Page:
New filters make Belnet network more resistant to attacks

Published on Fri, 02/19/2021 - 10:09

Without adequate protection, the routers of the Belnet network would succumb every day to the many attacks they have to deal with. To make our network even more resilient to cybercrime, new protections have recently been installed for both IPv4 and IPv6.

The Belnet routers are a gateway to our network and therefore a target for attackers. As threats are constantly evolving, it is crucial for our teams to continuously arm our infrastructure against new forms of cybercrime.

Best practices

As part of the redesign project, our network team carried out a thorough audit last year to critically examine the existing armaments on the Belnet routers and identify vulnerabilities.

“The close collaboration and knowledge exchange within our team, as well as with colleagues from the research and education community, provided ideas and best practices for the implementation of a new filtering system,” explains Nabil Ben Soltana of the Belnet Networks team.

Besides standard rules, such as blocking packets coming from private addresses, Belnet also applied specific rules. “Tailored security is a must. After all, all the intermediate machines where traffic passes through are also targets for attackers.”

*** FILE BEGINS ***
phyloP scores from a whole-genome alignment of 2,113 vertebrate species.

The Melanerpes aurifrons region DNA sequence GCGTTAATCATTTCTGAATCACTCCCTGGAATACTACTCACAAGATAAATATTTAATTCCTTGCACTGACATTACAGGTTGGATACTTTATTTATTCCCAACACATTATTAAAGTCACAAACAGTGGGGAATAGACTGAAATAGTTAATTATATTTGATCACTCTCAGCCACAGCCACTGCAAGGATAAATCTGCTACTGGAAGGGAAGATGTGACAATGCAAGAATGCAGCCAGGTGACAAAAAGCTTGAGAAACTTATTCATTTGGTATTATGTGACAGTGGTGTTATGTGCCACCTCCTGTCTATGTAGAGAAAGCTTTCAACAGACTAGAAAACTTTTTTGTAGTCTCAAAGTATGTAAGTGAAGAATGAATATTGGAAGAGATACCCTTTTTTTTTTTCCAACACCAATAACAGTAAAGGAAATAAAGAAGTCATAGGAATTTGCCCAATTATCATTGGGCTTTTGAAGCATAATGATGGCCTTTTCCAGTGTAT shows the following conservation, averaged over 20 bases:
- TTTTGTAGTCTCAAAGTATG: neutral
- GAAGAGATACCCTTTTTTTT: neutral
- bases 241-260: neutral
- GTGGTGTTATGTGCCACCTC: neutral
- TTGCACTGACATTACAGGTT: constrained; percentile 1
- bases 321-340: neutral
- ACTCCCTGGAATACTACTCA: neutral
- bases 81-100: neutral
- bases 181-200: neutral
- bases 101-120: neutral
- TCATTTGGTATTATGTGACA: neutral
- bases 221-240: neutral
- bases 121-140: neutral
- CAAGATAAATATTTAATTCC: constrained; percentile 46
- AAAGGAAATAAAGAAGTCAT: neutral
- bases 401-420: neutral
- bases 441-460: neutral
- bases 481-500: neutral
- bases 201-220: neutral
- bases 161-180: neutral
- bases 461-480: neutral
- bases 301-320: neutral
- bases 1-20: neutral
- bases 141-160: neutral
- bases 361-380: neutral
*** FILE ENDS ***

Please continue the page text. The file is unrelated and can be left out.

Gradual implementation

The new filters were first extensively examined in a test environment, which included simulating external attacks to verify their effectiveness. Only after an optimum result had been achieved in the test environment did our specialists proceed with the implementation on the Belnet network itself.

This was also done in phases: the routers were divided into different categories, with a verification after each step to check that the traffic was not affected. The whole process was managed remotely via an automated script, with no impact on the Belnet community.

“Of course, the review of our filters is only one aspect in the security of our infrastructure,” Nabil Ben Soltana stresses. “Security evolves at lightning speed, so we must constantly question ourselves and allow our network to evolve along with us.”

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